Nothing connects people quite like a stomach bug.
First, there’s the line of transmission. Person to person to person. Who gave it to whom? It’s not enough to get the bug. One must know where it came from. Preferably so one knows whom to blame.
My recent bug came via a vomit bath from my five month old granddaughter. I don’t blame her. But the germ lineage was still important. Her parents had it. What day exactly??? Did it come from them? Day care was closed last Friday because of it. Aha, so we can trace it to day care. Blame duly assigned.
Another way bugs bring people together is phone calls.
“So, Mom. That Easter Egg hunt tomorrow? At your house? Well, um, nobody wants to come.”
That was the last phone call. The lead-up calls went something like this:
“Mom is throwing up.”
“There is no way I’m going over there.”
“Me neither. I’ve already had it and it’s nasty. I don’t want the kid to get it.”
“Your kid gave it to Mom.”
“But the other kid hasn’t had it yet.”
Oh, so I can get the bug but I can’t return it. It’s ok. I’m not offended. I didn’t want to see them either.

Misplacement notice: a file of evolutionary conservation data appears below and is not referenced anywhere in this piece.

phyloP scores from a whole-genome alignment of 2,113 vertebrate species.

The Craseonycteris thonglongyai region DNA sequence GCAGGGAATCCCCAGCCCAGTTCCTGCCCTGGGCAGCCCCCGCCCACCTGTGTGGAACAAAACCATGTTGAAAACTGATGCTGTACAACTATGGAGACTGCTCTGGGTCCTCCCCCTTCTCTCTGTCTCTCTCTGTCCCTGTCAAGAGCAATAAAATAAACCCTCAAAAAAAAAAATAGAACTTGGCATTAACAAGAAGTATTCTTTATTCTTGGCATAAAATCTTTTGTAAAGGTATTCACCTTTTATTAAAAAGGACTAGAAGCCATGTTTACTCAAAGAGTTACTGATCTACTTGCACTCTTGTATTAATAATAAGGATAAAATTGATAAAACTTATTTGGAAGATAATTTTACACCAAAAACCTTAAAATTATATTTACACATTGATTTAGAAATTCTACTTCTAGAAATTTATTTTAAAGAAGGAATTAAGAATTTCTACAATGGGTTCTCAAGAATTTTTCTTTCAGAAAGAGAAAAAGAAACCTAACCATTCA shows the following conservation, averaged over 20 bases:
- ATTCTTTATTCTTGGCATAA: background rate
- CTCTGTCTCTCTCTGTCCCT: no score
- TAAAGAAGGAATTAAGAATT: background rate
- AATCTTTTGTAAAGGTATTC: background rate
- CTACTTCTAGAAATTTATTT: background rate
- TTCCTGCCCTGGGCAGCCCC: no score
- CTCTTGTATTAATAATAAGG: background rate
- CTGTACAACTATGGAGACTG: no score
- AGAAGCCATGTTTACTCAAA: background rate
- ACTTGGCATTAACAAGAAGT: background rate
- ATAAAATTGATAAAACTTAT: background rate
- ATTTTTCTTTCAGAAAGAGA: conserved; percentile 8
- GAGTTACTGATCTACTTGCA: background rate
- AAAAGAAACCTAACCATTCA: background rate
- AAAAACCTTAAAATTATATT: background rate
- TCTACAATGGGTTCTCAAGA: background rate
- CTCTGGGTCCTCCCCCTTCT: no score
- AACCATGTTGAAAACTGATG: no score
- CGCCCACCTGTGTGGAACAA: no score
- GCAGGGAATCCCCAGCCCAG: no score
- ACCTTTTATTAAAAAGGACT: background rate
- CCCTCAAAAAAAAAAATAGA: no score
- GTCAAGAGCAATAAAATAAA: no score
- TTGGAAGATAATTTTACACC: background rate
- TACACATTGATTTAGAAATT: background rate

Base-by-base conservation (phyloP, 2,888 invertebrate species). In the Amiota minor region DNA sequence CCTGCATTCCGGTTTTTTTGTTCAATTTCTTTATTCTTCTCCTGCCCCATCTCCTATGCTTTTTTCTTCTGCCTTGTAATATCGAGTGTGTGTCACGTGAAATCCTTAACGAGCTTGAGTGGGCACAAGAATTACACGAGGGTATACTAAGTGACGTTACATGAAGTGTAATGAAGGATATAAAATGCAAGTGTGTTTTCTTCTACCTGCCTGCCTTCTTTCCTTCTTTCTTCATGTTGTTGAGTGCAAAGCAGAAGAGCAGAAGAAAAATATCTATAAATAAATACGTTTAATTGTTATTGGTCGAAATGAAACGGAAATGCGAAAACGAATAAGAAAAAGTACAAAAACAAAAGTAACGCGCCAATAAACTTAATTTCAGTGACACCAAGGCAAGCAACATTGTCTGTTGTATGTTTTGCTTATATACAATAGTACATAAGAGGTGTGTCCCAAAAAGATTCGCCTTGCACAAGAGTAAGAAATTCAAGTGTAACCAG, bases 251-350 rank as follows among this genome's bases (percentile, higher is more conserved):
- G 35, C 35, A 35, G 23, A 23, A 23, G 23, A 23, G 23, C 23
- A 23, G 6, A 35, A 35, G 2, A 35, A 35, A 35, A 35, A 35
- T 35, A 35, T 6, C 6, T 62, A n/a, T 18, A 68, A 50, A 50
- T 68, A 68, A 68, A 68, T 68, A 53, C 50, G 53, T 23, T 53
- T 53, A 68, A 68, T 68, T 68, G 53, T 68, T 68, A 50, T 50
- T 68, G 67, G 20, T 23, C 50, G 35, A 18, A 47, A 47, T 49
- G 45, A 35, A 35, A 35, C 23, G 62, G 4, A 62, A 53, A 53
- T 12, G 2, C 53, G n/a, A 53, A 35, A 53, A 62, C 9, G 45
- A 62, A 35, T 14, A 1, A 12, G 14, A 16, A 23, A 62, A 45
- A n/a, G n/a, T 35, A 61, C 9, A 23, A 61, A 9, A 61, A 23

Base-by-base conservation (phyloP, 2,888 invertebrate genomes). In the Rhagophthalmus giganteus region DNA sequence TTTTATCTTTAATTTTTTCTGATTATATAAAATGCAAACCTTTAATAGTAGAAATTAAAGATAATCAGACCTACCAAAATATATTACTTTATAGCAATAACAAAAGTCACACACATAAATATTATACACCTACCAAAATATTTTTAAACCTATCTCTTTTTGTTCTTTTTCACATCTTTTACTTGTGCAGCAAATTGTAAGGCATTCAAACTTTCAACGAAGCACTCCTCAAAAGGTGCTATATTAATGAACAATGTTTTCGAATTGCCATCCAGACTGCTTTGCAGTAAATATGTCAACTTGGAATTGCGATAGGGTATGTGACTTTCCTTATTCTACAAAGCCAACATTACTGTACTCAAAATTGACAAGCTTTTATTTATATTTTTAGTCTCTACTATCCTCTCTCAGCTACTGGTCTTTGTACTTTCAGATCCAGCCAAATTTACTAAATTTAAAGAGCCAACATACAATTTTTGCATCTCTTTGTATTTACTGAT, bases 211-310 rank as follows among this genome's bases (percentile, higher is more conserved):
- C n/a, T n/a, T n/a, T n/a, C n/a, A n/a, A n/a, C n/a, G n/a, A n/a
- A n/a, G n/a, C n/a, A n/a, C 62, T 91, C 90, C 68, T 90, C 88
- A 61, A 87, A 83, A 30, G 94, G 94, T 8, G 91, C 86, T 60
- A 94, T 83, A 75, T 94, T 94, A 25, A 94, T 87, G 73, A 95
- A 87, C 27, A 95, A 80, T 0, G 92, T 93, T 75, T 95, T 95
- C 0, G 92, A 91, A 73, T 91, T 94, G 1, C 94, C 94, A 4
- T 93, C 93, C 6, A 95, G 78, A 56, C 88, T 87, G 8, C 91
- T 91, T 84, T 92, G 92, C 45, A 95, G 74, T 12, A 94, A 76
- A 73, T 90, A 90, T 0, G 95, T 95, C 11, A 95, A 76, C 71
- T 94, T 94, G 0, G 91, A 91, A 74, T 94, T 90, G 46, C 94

A few days later, I get a pathetic text from Daughter Number 3. Her household has been attacked. Mom down. Dad down. And Kid #1. All almost simultaneously. (Hah, but I know they didn’t get it from me!) As I write, her gang is all tucked in bed. Anyone wanna bet that the nine month old gets it at 2 a.m.?
Here’s the third way that bugs bring people together. Family togetherness. Times like this create family history. Mother holding her barf long enough to comfort spewing toddler while Daddy lies moaning in bed. Such family tenderness. Ouch.
This darling daughter was too young to remember the time her sisters and I holed up in my bedroom for a day. Oldest sister and I were too sick to move from bed except for mad dashes to the bathroom. I never knew a kid could throw up so many times. The three year old and one year old were given a box of Cheerios and apple juice and had to play at the foot of the bed and watch tv until Daddy came home from work. I dared not call the grandmothers. I knew they did not want to get it.
Plus, my ordeal was nothing compared to my mother’s ordeal. A stomach bug once felled my parents and 6 children at the same time. Both grandmothers were called in to manage us all. And this was back when sickies were supposed to actually stay in their beds tucked under their covers. And doctors made house calls. The doc came and, after checking on all us kids, checked on my parents who were also lying sick in bed. My grandmothers trotted up and down the stairs with (untouched) food trays and aspirin and thermometers. (My brothers slept way up on the third floor. All those stairs!) My poor mother lay in bed while both her mother and mother-in-law ran her house. You know a woman is sick to allow that scenario to play out.
Ah, but what great family lore.
Now as for that rescheduled egg hunt. All our households have had the bug except for Daughter Number 1. How long is everyone contagious?